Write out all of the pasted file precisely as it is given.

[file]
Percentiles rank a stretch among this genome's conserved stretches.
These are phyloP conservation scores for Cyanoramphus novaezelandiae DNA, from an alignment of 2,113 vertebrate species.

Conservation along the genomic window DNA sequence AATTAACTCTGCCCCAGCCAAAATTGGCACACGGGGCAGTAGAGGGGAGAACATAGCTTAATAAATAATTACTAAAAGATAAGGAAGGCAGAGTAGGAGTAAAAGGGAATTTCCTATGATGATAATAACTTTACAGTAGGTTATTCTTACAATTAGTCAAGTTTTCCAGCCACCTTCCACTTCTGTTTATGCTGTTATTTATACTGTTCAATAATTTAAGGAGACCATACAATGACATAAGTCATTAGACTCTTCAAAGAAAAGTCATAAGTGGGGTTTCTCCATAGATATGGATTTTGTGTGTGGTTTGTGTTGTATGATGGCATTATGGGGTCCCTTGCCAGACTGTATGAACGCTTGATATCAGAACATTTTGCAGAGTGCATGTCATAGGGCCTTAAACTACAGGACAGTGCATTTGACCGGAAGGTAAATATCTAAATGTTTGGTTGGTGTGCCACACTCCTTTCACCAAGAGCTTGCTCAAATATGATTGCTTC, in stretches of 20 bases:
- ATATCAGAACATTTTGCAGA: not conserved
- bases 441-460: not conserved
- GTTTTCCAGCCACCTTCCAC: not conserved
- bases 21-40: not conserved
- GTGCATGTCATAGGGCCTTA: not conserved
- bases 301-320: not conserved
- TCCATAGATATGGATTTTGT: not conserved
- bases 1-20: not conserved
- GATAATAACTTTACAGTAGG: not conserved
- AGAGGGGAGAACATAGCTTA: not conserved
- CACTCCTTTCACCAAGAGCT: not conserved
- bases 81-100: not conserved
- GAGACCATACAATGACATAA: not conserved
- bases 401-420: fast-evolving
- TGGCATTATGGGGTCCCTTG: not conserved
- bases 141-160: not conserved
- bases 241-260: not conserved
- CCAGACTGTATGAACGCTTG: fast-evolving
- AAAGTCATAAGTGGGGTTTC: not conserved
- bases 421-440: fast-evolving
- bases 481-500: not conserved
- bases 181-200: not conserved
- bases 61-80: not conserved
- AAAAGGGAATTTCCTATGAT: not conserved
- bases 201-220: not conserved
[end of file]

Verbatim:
Percentiles rank a stretch among this genome's conserved stretches.
These are phyloP conservation scores for Cyanoramphus novaezelandiae DNA, from an alignment of 2,113 vertebrate species.

Conservation along the genomic window DNA sequence AATTAACTCTGCCCCAGCCAAAATTGGCACACGGGGCAGTAGAGGGGAGAACATAGCTTAATAAATAATTACTAAAAGATAAGGAAGGCAGAGTAGGAGTAAAAGGGAATTTCCTATGATGATAATAACTTTACAGTAGGTTATTCTTACAATTAGTCAAGTTTTCCAGCCACCTTCCACTTCTGTTTATGCTGTTATTTATACTGTTCAATAATTTAAGGAGACCATACAATGACATAAGTCATTAGACTCTTCAAAGAAAAGTCATAAGTGGGGTTTCTCCATAGATATGGATTTTGTGTGTGGTTTGTGTTGTATGATGGCATTATGGGGTCCCTTGCCAGACTGTATGAACGCTTGATATCAGAACATTTTGCAGAGTGCATGTCATAGGGCCTTAAACTACAGGACAGTGCATTTGACCGGAAGGTAAATATCTAAATGTTTGGTTGGTGTGCCACACTCCTTTCACCAAGAGCTTGCTCAAATATGATTGCTTC, in stretches of 20 bases:
- ATATCAGAACATTTTGCAGA: not conserved
- bases 441-460: not conserved
- GTTTTCCAGCCACCTTCCAC: not conserved
- bases 21-40: not conserved
- GTGCATGTCATAGGGCCTTA: not conserved
- bases 301-320: not conserved
- TCCATAGATATGGATTTTGT: not conserved
- bases 1-20: not conserved
- GATAATAACTTTACAGTAGG: not conserved
- AGAGGGGAGAACATAGCTTA: not conserved
- CACTCCTTTCACCAAGAGCT: not conserved
- bases 81-100: not conserved
- GAGACCATACAATGACATAA: not conserved
- bases 401-420: fast-evolving
- TGGCATTATGGGGTCCCTTG: not conserved
- bases 141-160: not conserved
- bases 241-260: not conserved
- CCAGACTGTATGAACGCTTG: fast-evolving
- AAAGTCATAAGTGGGGTTTC: not conserved
- bases 421-440: fast-evolving
- bases 481-500: not conserved
- bases 181-200: not conserved
- bases 61-80: not conserved
- AAAAGGGAATTTCCTATGAT: not conserved
- bases 201-220: not conserved